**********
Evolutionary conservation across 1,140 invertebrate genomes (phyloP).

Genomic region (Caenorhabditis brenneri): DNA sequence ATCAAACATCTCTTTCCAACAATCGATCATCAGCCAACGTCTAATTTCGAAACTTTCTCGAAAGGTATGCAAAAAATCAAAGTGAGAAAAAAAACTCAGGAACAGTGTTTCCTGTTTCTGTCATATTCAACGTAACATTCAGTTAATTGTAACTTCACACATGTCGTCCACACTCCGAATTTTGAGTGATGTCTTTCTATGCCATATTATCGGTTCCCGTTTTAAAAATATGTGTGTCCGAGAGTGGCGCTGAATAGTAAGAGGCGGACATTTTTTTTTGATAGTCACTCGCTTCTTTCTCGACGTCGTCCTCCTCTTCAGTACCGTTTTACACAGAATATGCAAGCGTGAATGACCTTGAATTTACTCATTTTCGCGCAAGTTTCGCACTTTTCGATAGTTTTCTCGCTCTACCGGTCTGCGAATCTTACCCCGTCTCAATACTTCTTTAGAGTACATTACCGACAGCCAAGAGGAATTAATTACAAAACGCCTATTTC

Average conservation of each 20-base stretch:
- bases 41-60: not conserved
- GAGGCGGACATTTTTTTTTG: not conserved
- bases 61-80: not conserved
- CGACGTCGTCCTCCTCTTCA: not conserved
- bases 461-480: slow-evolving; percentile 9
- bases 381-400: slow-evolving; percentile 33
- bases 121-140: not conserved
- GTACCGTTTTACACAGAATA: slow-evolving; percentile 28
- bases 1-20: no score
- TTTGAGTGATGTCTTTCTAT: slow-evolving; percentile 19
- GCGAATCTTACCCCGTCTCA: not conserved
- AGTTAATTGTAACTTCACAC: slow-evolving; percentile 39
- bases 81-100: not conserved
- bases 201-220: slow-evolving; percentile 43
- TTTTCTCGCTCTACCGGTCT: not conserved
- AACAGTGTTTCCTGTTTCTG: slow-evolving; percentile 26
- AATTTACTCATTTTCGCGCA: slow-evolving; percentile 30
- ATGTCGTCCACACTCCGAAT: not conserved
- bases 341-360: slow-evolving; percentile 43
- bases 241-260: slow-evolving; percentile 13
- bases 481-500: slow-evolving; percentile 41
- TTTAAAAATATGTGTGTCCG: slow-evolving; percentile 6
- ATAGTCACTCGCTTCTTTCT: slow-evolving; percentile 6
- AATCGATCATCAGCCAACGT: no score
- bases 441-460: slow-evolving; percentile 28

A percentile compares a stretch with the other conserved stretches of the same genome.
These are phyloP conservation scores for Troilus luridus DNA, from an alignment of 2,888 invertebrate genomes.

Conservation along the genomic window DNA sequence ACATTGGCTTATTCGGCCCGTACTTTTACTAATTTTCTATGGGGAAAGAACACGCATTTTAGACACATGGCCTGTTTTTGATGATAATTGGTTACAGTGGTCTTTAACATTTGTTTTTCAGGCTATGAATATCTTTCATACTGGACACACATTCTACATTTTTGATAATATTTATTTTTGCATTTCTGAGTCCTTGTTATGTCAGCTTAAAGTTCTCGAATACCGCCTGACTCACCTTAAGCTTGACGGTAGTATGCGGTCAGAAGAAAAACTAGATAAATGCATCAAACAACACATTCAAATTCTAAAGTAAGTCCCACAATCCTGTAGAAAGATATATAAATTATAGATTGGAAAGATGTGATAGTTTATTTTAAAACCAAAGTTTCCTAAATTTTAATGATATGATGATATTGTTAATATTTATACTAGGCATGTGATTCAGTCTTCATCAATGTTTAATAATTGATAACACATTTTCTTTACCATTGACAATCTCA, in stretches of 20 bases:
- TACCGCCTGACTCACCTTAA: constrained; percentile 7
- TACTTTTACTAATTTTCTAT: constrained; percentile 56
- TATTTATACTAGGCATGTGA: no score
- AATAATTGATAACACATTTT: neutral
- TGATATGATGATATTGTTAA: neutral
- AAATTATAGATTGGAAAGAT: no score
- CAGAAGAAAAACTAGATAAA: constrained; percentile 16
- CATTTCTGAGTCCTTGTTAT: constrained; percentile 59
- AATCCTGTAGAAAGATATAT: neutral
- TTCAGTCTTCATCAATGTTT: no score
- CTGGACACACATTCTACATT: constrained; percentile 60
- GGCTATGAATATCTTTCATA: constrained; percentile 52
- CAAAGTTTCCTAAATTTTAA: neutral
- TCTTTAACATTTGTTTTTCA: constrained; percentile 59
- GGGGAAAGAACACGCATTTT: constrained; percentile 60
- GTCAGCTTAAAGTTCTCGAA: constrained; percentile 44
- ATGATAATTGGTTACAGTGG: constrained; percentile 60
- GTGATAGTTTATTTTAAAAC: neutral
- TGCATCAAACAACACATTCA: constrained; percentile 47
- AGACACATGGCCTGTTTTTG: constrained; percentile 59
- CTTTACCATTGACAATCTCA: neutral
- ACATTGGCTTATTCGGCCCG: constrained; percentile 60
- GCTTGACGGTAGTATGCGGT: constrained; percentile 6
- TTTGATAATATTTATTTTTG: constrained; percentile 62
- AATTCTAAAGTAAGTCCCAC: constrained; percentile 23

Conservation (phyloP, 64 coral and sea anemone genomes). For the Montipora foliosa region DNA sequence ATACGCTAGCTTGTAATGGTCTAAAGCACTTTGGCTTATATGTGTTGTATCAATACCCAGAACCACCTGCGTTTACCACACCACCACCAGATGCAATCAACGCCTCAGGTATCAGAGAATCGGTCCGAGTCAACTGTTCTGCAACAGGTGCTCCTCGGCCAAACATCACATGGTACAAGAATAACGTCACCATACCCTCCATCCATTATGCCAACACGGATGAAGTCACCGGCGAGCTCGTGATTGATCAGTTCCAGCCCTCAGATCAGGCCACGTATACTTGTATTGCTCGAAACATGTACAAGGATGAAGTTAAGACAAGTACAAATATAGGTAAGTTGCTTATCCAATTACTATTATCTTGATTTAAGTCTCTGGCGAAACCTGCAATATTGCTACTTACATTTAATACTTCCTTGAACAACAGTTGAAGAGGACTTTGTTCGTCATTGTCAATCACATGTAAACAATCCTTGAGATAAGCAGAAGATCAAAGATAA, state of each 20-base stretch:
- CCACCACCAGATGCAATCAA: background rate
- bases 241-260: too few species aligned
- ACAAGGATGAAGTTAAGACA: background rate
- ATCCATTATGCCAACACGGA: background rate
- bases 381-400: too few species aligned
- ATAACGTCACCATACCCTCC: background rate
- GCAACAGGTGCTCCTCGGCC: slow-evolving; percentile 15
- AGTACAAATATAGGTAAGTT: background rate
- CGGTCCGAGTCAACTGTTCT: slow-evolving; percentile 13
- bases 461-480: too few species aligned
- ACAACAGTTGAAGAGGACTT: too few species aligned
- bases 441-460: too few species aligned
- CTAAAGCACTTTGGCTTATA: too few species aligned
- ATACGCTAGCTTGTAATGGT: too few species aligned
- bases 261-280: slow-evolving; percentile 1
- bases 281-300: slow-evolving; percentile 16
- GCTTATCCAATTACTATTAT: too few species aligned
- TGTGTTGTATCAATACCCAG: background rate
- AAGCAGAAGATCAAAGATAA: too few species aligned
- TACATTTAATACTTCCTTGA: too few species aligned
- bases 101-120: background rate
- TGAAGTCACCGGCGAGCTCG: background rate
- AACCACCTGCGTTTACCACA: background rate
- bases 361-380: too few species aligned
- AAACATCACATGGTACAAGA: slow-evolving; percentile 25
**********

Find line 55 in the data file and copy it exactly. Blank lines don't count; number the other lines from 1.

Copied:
- TTTGATAATATTTATTTTTG: constrained; percentile 62